Welcome to The Patients Association Weekly News
Welcome to our weekly news conference special!
Our policy team have had their ears to the ground listening out to key health and social care issues raised at the three main political conferences. Here's our pick of the key ideas and plans raised at the 2016 conferences.
Conservative Party Conference
Jeremy Hunt, the longest serving health secretary, this week outlined his vision for the future of the NHS at the Conservative party conference. Much of his speech was dedicated to dealing with NHS staff shortages; he announced plans for the NHS to become “self-sufficient’ and to no longer have to rely on foreign doctors within the next 10 years by announcing plans to train up to 1,500 doctors a year in England.
Jeremy Hunt said “We need to prepare the NHS for the future – which means doing something we have never done properly before: training enough doctors. Currently, a quarter of our doctors come from overseas. They do a fantastic job and we have been clear that we want EU nationals who are already here to be able to stay post-Brexit.” He plans on ending the 6,000 a year cap on medical students. The British Medical Association welcomed what they believed to be a belated recognition that the NHS is under-doctored but warned that the health service would not benefit from the extra medics for another decade. Mark Porter, chairman of the British Medical Association, said the extra training places fell “far short of what is needed”.
Jeremy Hunt’s speech also focused on the progress of cancer diagnosis, he said that compared to 2010 the NHS is doing more than 16,000 more diagnostic test. He outlined a new cancer plan which will introduce a maximum of 4 weeks wait from GP referral to diagnosis and bringing in Ofsted-style ratings for Clinical Commissioning Groups. Jeremy Hunt spoke at length about mental health, calling for more to be done to improve mental health services. He spoke about a new plan to transform children’s services, increase support for mothers with post-natal depression and help for those looking for work. Jeremy Hunt also spoke about the need for mental health to be given the same priority as physical health needs.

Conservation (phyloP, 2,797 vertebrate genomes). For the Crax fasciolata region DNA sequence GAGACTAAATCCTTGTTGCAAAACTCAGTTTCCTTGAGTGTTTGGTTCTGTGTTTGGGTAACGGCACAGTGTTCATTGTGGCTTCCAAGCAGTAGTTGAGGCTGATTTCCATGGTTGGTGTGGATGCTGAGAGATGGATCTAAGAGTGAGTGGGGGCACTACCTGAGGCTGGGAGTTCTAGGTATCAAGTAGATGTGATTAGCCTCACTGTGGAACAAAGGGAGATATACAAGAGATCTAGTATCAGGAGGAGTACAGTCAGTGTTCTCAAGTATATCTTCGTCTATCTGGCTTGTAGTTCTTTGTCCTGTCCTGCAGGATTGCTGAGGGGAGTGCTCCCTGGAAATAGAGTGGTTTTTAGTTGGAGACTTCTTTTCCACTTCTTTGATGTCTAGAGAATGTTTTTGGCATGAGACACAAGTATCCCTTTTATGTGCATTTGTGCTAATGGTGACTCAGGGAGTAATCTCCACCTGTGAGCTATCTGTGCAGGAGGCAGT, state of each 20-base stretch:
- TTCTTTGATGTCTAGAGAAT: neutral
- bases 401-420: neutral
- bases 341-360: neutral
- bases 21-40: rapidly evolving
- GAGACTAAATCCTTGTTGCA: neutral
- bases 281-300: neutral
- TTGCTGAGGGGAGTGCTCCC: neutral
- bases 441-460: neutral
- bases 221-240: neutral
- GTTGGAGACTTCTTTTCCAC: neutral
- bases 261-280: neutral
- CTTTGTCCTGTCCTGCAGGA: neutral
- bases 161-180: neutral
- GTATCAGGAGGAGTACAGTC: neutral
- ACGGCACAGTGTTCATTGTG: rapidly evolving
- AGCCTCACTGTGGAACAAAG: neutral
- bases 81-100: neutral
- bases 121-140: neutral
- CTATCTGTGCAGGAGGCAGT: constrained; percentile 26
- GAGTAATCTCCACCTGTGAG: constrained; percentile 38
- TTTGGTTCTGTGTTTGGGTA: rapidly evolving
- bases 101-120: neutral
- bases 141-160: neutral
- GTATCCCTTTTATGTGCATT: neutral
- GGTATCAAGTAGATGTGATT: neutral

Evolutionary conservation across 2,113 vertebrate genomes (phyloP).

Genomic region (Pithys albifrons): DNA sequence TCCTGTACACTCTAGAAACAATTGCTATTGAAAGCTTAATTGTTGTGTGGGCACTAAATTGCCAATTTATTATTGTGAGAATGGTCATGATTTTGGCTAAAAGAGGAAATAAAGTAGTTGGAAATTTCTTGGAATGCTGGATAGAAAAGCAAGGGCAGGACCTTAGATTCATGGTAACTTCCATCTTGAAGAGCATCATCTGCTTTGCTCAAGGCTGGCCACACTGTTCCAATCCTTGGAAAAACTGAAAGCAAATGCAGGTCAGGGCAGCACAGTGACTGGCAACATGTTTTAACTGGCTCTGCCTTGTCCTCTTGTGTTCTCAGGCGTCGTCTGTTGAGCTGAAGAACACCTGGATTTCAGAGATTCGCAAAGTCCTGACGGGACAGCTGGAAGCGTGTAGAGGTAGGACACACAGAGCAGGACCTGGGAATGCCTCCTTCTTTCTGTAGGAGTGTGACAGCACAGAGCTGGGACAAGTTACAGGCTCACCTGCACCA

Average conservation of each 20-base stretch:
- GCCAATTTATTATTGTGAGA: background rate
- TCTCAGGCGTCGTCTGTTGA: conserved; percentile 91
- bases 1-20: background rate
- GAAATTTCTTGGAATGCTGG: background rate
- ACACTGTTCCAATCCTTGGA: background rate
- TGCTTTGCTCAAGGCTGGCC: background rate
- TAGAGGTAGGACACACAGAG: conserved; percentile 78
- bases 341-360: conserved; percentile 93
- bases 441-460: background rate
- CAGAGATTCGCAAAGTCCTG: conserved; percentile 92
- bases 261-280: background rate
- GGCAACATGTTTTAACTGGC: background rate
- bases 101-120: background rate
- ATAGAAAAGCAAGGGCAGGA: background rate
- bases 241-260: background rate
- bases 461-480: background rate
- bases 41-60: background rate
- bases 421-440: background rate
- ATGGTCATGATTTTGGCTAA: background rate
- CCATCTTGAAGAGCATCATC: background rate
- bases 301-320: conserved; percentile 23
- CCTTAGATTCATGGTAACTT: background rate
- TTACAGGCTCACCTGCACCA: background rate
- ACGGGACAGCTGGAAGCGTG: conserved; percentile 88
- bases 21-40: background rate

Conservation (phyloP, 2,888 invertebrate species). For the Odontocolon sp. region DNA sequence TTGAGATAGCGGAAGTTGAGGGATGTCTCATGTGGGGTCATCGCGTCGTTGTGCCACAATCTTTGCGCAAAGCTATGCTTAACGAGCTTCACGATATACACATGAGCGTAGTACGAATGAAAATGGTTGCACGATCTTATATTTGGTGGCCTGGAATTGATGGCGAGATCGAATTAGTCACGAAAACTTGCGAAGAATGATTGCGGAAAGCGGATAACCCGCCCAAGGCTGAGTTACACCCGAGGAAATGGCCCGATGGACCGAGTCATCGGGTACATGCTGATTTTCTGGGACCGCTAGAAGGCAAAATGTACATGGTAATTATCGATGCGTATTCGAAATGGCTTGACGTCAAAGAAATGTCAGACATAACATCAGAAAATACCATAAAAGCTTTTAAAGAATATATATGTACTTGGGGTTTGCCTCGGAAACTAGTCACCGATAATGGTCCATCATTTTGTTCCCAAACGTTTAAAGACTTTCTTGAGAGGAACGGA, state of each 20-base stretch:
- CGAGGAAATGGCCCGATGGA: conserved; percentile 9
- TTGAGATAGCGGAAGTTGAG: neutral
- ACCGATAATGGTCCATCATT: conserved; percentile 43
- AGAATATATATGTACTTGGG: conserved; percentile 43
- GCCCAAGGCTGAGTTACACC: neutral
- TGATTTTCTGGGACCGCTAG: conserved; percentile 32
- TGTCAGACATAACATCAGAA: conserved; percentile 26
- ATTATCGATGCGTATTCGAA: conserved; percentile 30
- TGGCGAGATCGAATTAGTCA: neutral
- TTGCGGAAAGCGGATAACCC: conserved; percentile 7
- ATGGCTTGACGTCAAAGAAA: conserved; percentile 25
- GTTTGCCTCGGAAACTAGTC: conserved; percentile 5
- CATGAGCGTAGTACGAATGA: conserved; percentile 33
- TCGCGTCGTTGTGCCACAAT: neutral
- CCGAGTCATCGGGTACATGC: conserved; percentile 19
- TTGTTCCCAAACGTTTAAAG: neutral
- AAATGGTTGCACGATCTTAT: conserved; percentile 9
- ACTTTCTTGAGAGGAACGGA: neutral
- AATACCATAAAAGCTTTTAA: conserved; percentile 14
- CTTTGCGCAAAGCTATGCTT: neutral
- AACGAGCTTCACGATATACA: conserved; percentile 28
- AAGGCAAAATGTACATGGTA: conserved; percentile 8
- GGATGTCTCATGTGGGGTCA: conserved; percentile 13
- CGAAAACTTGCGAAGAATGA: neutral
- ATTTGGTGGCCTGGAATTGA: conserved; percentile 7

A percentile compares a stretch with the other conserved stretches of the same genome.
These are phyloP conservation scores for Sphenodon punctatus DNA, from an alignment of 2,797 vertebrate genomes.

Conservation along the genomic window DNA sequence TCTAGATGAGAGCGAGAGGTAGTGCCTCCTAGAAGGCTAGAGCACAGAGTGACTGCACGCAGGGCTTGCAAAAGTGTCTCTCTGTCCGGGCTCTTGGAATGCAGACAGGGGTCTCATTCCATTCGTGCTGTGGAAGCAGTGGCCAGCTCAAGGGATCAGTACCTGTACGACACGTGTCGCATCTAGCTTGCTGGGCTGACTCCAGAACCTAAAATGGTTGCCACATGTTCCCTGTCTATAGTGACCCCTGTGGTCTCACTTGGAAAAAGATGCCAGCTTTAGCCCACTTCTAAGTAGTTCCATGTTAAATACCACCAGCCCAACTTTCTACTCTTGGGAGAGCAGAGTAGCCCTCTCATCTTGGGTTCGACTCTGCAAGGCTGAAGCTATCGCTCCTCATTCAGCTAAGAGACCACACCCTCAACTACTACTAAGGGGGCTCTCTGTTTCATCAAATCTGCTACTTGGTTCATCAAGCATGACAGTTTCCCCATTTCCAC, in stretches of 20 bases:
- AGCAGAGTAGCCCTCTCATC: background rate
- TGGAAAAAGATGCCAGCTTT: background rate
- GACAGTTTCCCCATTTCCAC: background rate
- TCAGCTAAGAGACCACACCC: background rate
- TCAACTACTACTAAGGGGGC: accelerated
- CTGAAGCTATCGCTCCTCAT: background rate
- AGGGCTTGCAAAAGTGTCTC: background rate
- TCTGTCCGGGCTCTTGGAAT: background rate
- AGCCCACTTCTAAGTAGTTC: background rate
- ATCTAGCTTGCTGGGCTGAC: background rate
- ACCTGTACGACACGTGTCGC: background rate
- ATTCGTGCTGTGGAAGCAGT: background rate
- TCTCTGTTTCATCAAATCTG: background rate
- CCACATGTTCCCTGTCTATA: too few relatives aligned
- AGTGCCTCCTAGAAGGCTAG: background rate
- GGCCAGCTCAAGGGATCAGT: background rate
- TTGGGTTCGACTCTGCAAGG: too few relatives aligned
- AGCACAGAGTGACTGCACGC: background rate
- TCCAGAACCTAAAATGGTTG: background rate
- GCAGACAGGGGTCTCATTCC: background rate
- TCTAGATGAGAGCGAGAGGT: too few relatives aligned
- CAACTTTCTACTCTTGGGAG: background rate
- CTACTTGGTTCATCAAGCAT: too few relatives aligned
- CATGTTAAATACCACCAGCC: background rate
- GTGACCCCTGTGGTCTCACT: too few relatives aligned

This was all following Jeremy Hunt’s win at the High Court with junior doctors in England over a new contract. The group Justice for Health mounted a legal bid arguing the contract was "unsafe and unsustainable" and Mr Hunt did not have the power to impose it. The Court ruled the Health Secretary had acted within his powers, trusts according to Justice Green have the freedom as employers to decide whether they did force the contract on doctors. Bolstered by this decision Jeremy Hunt used his speech to urge the BMA to “call off the strikes for good and start working with us to deliver safer care, 7 days a week”.
Former Shadow Health Secretary, Diane Abbott responded to Jeremy Hunt’s speech by saying “The idea that we can be self-sufficient in medical staff is nonsense. The True picture is that the NHS has never been in a more perilous state and the Tories are cutting the health budget by £22bn”.
On the 28th of September the Shadow Secretary of State for Health, Diane Abbott MP, spoke at the Annual Labour Party Conference in Liverpool about the state of the NHS. She started off by discussing the issue of the junior doctor contracts, suggesting that the Secretary of State for Health, Jeremy Hunt MP, had vilified the BMA and junior doctors. Diane Abbott argued that Jeremy Hunt was attempting to achieve a 7 day service by stretching the current workforce thinner. The shadow health secretary stated that there was no doubt that the Labour Party stood with junior doctors, and that she hoped Jeremy Hunt would get back around the table to discuss negotiations.
Diane Abbot went on to discuss the issue of NHS bursaries for student nurses, suggesting that many student nurses would not be able to afford to study and would be afraid of debt. She made it abundantly clear that if Labour were to regain power, they would restore the bursary. This was all part of a broader theme about the treatment of NHS staff and staff morale. The shadow health secretary argued that the Conservatives had ill repaid the dedication of NHS workers. Furthermore, she stressed that immigrant workers were vital to public services.